“No promises, no prenuptial going in that Tony was going to be the guy,” says Sterk, now Missouri’s athletic director. “But after a couple years I went to my president and said, ‘We need to … give assurances that he’s going to be the guy when Dick retires because if we don’t, some Big Ten school’s going to hire him out from under us.’

“I took some heat for doing it, but then Tony proved me right.”


2. Bennett Limits Her Presence on Social Media & Strongly Protects The Privacy of the Bennetts’ Two Children, Anna & Eli

Laurel, Anna, Eli Bennett

FabWags.comLaurel, Anna, Eli Bennett

Coach Tony Bennett reportedly earns $2.43 million; and is signed through 2024. Blessed with financial freedom, Laurel Bennett is able to focus her life on raising her children, taking care of her family, and raising Anna and Eli in a safe environment with its roots in the Evangelical church.

Laurel Bennett is exceptionally beautiful with a vibrant smile, but you would be hard pressed to find a Facebook page run by the real Laurel Bennett full of photos of herself. While Bennett is extremely modest, she is gracious and smiles in photos with fans, maybe of which have been shared on fabwagscom.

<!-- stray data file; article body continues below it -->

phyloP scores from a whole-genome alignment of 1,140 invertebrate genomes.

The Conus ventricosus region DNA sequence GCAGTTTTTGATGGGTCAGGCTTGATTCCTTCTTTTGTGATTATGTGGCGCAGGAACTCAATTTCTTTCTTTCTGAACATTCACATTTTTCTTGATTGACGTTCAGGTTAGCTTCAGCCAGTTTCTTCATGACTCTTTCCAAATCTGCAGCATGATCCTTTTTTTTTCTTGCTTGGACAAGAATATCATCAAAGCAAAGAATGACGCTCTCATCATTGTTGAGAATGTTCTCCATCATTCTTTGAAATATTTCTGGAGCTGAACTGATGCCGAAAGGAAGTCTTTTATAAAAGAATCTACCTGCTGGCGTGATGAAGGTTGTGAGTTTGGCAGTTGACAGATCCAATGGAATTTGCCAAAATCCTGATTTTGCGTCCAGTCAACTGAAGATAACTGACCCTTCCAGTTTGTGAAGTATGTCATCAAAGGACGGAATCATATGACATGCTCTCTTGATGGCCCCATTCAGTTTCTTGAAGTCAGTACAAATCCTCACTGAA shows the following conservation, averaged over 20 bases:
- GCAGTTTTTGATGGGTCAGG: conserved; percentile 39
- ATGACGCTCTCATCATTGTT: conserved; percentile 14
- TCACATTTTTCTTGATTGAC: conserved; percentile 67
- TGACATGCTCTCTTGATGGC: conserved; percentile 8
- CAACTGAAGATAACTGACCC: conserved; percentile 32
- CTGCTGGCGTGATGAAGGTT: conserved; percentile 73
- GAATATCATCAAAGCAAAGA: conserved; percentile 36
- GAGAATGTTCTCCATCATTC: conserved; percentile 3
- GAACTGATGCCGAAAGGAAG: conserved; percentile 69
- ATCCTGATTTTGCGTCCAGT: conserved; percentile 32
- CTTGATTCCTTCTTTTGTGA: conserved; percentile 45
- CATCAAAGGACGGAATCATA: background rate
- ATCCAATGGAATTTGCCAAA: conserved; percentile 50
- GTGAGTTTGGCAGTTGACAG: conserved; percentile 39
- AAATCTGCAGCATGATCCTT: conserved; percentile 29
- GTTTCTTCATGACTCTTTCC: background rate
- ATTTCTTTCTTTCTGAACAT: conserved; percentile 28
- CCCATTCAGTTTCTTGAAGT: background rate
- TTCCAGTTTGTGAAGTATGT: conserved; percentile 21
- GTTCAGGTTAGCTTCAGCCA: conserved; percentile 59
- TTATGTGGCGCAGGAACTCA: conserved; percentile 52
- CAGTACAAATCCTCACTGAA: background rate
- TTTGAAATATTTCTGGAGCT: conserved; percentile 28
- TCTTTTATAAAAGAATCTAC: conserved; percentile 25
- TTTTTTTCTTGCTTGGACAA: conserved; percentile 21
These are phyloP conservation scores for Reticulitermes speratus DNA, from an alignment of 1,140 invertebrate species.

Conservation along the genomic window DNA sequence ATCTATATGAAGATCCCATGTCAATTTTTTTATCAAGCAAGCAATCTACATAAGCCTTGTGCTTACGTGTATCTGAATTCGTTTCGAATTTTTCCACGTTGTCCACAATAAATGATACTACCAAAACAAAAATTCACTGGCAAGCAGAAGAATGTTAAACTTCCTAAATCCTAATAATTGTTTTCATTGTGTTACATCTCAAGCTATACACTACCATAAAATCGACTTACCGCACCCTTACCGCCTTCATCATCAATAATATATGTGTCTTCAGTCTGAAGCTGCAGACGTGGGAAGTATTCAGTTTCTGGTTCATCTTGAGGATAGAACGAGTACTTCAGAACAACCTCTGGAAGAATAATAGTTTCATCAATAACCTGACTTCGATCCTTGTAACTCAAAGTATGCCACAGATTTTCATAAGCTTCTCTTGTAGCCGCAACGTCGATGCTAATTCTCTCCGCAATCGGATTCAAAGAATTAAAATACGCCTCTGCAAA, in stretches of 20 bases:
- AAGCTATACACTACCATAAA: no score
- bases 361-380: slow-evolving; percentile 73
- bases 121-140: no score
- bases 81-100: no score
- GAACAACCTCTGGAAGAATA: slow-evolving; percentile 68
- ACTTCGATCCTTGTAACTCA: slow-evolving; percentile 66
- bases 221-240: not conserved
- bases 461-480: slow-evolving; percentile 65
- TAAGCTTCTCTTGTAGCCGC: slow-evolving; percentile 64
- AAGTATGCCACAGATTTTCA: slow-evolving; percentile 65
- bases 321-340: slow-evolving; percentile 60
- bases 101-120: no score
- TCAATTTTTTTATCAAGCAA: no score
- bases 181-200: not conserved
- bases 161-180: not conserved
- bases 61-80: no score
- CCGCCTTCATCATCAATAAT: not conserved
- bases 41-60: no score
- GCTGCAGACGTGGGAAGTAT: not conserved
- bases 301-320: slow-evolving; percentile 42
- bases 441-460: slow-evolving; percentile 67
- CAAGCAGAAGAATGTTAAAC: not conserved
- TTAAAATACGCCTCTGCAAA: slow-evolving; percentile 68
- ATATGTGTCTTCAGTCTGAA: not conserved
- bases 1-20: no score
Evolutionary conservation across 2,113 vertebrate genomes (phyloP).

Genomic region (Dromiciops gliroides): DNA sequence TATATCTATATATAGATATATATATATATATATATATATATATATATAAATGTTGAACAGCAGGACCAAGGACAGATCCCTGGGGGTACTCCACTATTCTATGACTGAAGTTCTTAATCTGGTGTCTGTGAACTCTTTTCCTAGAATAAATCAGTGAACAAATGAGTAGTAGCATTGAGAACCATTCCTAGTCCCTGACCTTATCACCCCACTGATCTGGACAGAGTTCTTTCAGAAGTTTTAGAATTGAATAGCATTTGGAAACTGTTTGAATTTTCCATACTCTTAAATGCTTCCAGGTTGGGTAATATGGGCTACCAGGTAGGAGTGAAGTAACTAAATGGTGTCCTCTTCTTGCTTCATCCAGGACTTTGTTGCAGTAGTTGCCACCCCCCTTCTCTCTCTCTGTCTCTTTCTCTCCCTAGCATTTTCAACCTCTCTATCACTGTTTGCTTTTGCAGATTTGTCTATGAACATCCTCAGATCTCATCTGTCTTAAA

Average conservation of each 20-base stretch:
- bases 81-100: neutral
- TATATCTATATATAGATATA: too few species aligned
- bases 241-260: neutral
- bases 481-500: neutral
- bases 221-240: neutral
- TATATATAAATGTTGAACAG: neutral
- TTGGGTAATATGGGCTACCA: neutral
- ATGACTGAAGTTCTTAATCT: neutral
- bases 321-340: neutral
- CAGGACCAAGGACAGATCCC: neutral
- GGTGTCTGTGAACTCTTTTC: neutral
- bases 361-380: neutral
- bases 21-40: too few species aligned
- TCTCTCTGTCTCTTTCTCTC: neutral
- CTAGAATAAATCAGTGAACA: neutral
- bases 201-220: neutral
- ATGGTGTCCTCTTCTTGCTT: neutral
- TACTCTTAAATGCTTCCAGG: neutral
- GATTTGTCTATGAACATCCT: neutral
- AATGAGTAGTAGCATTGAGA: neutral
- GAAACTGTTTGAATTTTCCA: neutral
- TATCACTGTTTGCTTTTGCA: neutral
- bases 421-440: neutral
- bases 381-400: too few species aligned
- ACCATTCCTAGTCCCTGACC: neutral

Extremely proud of her husband, Bennett often does attend games, but she us usually not photographed right by Coach Bennett. She usually finds a seat to observe the game from a seat somewhat set back, so that the focus will not be on her, but at the same time, she is present and supporting her husband and the Cavaliers.

3. The Bennetts Continue to Raise Their Children As Members of an Evangelical Christian Family

Both Tony and Laurel credit each other and their strong faith in God for their success in Tony’s career and in raising their wonderful children, as told to BillyGraham.org:

“They have two children—a daughter, Anna, 13, and a son, Eli, 12.

‘She’s the brains behind our whole operation,’ Bennett said of Laurel. ‘She loves the Lord in a powerful way.’

Laurel said Tony is a ‘fun dad’ and an extremely thoughtful husband. She has a box full of notes he’s written to her over the years.